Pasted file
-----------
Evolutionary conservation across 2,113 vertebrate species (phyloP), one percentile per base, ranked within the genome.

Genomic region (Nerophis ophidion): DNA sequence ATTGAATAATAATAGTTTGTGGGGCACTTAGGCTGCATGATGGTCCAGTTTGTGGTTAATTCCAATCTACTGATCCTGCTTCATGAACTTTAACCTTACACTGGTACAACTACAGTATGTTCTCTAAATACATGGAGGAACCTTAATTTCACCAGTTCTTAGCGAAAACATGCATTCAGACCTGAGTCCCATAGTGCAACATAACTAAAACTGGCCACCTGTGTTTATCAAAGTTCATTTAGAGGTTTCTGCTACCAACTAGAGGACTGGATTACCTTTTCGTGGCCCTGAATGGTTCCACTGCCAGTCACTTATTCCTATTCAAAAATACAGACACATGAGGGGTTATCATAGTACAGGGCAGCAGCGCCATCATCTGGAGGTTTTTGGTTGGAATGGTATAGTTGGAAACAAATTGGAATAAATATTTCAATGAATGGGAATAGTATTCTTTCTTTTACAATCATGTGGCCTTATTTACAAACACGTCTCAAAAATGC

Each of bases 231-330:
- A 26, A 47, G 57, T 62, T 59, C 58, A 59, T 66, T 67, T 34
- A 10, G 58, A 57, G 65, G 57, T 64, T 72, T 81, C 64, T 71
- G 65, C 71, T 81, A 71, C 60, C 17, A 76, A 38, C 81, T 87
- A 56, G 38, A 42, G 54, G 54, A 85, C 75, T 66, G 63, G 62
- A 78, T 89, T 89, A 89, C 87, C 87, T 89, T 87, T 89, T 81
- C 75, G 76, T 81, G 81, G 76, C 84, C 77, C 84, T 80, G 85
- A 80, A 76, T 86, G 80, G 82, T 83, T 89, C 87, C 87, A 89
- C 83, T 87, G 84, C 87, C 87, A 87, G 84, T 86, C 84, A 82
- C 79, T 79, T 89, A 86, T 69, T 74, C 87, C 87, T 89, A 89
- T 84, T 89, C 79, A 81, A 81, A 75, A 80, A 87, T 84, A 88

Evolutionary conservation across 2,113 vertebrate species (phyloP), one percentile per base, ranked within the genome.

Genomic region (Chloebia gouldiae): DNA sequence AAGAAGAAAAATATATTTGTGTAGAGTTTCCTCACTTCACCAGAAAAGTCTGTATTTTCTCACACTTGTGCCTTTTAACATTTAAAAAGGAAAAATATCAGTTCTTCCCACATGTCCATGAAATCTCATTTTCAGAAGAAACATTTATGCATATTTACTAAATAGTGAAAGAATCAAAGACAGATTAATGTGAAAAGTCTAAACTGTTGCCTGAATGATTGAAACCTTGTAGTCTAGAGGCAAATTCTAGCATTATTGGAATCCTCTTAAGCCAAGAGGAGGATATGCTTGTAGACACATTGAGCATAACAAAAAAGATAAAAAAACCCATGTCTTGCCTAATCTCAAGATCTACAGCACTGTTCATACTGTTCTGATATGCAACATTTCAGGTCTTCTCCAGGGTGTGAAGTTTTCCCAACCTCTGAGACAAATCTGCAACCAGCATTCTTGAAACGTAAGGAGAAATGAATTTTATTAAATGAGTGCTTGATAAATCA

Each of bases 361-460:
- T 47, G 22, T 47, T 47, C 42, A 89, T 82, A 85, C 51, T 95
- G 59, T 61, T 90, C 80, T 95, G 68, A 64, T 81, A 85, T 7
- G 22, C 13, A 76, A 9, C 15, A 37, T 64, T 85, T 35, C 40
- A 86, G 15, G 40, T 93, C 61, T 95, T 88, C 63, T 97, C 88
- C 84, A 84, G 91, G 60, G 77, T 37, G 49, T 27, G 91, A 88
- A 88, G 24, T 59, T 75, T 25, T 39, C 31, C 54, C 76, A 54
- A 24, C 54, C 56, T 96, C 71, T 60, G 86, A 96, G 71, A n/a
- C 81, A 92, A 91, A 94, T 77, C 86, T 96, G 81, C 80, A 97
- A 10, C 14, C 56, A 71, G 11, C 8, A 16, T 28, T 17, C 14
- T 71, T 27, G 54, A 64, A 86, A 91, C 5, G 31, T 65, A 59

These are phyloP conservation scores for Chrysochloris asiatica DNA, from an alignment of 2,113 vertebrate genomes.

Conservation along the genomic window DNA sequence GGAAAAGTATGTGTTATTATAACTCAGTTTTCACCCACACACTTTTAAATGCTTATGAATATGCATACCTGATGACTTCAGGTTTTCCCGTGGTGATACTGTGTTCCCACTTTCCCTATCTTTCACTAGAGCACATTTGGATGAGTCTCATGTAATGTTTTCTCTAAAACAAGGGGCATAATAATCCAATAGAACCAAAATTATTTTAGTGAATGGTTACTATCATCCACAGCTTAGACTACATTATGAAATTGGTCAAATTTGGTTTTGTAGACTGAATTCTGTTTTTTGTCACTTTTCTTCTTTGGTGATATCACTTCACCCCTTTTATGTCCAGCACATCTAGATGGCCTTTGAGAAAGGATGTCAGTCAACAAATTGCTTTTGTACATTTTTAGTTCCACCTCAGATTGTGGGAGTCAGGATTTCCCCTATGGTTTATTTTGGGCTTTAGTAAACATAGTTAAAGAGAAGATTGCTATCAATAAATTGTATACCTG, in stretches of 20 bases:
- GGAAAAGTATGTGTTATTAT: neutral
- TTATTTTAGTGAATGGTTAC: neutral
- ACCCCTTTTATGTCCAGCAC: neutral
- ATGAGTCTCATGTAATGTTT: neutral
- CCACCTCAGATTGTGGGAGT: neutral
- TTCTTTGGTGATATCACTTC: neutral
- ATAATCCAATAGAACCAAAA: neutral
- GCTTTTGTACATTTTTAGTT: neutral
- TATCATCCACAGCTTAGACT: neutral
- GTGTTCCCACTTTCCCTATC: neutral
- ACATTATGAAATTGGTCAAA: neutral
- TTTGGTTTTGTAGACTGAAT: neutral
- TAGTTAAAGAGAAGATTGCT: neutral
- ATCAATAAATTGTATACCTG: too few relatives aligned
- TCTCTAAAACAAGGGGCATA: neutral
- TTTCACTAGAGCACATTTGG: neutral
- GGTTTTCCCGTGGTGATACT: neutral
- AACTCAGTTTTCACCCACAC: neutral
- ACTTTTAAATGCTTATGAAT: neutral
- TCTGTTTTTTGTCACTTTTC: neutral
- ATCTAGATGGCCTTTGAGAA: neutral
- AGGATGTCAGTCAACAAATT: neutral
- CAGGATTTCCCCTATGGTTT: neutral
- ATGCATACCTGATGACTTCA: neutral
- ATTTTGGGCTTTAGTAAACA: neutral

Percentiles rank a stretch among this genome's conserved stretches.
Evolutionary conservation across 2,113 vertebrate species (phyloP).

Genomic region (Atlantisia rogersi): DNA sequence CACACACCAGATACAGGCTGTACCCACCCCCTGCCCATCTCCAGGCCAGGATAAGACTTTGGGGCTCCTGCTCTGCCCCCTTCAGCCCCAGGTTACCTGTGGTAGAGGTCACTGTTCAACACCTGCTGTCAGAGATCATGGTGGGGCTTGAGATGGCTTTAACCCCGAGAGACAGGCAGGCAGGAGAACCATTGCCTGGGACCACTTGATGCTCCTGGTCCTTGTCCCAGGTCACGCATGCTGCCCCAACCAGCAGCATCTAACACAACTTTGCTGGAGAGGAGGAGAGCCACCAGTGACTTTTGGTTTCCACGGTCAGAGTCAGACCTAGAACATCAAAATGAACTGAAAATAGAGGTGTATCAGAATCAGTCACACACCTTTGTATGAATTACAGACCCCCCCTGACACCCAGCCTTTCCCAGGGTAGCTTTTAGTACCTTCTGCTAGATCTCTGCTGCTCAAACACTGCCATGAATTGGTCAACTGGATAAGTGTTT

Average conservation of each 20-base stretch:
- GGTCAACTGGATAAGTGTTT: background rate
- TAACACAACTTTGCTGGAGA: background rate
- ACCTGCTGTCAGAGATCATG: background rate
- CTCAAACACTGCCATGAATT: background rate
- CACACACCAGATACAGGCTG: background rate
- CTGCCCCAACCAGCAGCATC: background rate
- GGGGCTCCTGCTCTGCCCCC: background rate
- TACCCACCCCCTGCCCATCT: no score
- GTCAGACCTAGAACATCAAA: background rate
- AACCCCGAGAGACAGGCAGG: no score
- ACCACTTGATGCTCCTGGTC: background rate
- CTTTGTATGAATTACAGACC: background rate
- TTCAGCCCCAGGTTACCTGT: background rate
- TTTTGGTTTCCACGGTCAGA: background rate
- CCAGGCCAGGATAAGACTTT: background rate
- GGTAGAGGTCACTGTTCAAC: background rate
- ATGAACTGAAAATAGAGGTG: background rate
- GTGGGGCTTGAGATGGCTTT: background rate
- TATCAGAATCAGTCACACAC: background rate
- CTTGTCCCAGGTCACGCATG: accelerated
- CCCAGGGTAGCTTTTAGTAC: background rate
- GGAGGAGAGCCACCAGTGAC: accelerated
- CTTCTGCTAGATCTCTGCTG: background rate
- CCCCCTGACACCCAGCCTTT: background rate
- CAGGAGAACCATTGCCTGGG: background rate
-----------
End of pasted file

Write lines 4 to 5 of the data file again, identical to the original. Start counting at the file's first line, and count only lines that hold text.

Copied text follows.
- A 26, A 47, G 57, T 62, T 59, C 58, A 59, T 66, T 67, T 34
- A 10, G 58, A 57, G 65, G 57, T 64, T 72, T 81, C 64, T 71